Anchorage judge hears request to dismiss Eastman eligibility lawsuit
A trial date has been set for December, but a preliminary injunction request is pending, and the case could be dismissed before then
Rep. David Eastman, R-Wasilla, speaks on the floor of the Alaska House of Representatives on Monday, May 2, 2022, at the Alaska State Capitol in Juneau. (Photo by James Brooks/Alaska Beacon)
An attorney representing the Alaska Division of Elections said Friday in court that the agency should not be in charge of deciding whether Wasilla Republican Rep. David Eastman is ruled ineligible to serve in the Alaska Legislature.
Eastman and the division are facing a lawsuit that seeks to declare Eastman in violation of the Alaska Constitution’s disloyalty clause and thus ineligible to serve as a lawmaker.
In a hearing Friday, Anchorage Superior Court Judge Jack McKenna set a tentative December trial date to decide the merits of the case.
Trial will occur only if McKenna rules against motions seeking to dismiss the suit as invalid. Under Alaska’s rules of civil procedure, defendants need to meet a high standard in order to be dismissed from a case.
McKenna is expected to decide on Monday whether the Alaska Division of Elections will be dismissed as a defendant. A dismissal request is expected by Eastman later.
A preliminary injunction hearing on Sept. 20 could decide whether Eastman is blocked from participating in this fall’s general election. Ballots have already been printed for his legislative race.
The division and Eastman were sued July 29 by Randall Kowalke, a Matanuska-Susitna Borough resident and former borough assemblyman who claims Eastman’s lifetime membership in the Oath Keepers, a far-right militia, violates the disloyalty clause of the Alaska Constitution.
That clause states in part that no one who belongs to an “organization or association which advocates, the overthrow by force or violence of the United States or of the State, shall be qualified to hold any public office” in Alaska.
Members of the Oath Keepers, including the group’s founder, have been charged in connection with the Jan. 6, 2021, insurrection at the U.S. Capitol. Several are expected to go to trial later this month, and some have already pleaded guilty.
Eastman attended protests that preceded the insurrection but said he did not approach the Capitol, and he has not been charged with any crimes.
In June, the Division of Elections received multiple challenges to his eligibility, including one from Kowalke, but concluded that a “preponderance of evidence supports his eligibility.”
After the lawsuit was filed, the Division of Elections asked to be dismissed from the case, and McKenna heard oral arguments on Friday.
Arguing on behalf of the state, Assistant Attorney General Lael Harrison said the division lacks the authority to investigate the claims against Eastman and disqualify him if necessary.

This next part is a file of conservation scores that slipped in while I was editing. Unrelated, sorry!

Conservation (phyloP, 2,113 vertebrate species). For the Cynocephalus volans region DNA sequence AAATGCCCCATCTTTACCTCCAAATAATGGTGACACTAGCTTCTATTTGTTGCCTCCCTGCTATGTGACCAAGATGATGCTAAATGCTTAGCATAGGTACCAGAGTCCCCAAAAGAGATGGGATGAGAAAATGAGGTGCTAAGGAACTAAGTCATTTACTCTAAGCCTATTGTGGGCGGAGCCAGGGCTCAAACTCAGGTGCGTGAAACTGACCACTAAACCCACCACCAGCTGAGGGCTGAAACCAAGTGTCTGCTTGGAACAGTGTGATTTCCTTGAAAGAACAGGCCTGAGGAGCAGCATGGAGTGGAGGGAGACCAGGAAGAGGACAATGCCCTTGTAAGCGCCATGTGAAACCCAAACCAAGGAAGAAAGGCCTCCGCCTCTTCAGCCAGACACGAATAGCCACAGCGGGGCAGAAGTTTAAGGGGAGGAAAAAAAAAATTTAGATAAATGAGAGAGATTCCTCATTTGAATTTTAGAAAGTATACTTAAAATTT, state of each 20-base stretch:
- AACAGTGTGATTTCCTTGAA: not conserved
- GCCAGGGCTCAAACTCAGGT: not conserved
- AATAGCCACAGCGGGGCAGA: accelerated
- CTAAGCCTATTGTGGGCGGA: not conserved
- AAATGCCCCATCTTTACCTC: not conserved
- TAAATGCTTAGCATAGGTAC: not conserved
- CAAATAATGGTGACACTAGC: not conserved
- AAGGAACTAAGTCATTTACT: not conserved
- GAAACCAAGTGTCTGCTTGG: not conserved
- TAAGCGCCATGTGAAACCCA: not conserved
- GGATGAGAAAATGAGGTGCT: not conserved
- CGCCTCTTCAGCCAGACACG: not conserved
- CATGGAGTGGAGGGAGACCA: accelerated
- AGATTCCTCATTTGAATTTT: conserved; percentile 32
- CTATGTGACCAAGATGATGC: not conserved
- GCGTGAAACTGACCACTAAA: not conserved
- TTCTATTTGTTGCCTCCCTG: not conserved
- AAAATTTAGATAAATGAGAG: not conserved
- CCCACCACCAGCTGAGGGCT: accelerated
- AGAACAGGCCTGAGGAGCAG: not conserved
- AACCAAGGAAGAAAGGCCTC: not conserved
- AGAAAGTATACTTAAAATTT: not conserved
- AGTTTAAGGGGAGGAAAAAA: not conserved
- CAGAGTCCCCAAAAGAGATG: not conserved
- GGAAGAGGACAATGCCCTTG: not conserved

“The division’s statute and regulations calls only for (a) review of internal division documents and public state agency records. Again, the division doesn’t have the power to conduct an investigation,” she said.
“The Division of Elections should not be the loyalty police,” Harrison said.
“Putting that division in that position could really undermine the public’s perception of the division as a nonpolitical actor,” she said.
If the division is not in charge, McKenna asked, who should be?
The Legislature, Harrison replied, referencing a statute that says the Legislature shall judge the qualifications of its members.
“It would seem odd,” McKenna said, offering a hypothetical situation, “that someone who has clearly violated the disqualification for disloyalty clause could be elected but then it’s up to the Legislature to remove them from office. That just doesn’t seem like it would make much sense.”
Attorney Joe Miller, a former Republican U.S. Senate candidate representing Eastman at trial, said accepting Kowalke’s lawsuit would create practical problems.
“Can you imagine the outcome of it? I mean, the next time it may be somebody that’s affiliated with the NRA, or somebody affiliated with Black Lives Matter, antifa or one of these other organizations out there that somebody disagrees with or has some sort of problem with,” he said.
Attorney Savannah Fletcher, representing Kowalke, said the division’s position is incorrect and cited a state regulation that requires the division to review complaints regarding “candidate qualifications” as defined by the U.S. Constitution, Alaska Constitution and state law.
She then referred to the text of the disloyalty clause, which specifically states that a violator shall not be qualified to hold public office.
“There you have it. If you need the magic word ‘qualification,’ … this provision in the constitution even contains that term,” she said.
Fletcher argued that the division is attempting to impose an artificial limit on itself.
“You have a duty to investigate eligibility because we care about fair elections where individuals can vote for legitimate candidates on a ballot,” she said.
Correction: This article and its headline have been corrected to take into account a preliminary injunction motion that could leave Eastman ineligible to participate in the fall general election. A prior version of this article incorrectly stated that Eastman’s eligibility for the election would not be decided until after the election, unless a judge granted motions to dismiss the relevant lawsuit. An injunction could also leave Eastman ineligible to participate.
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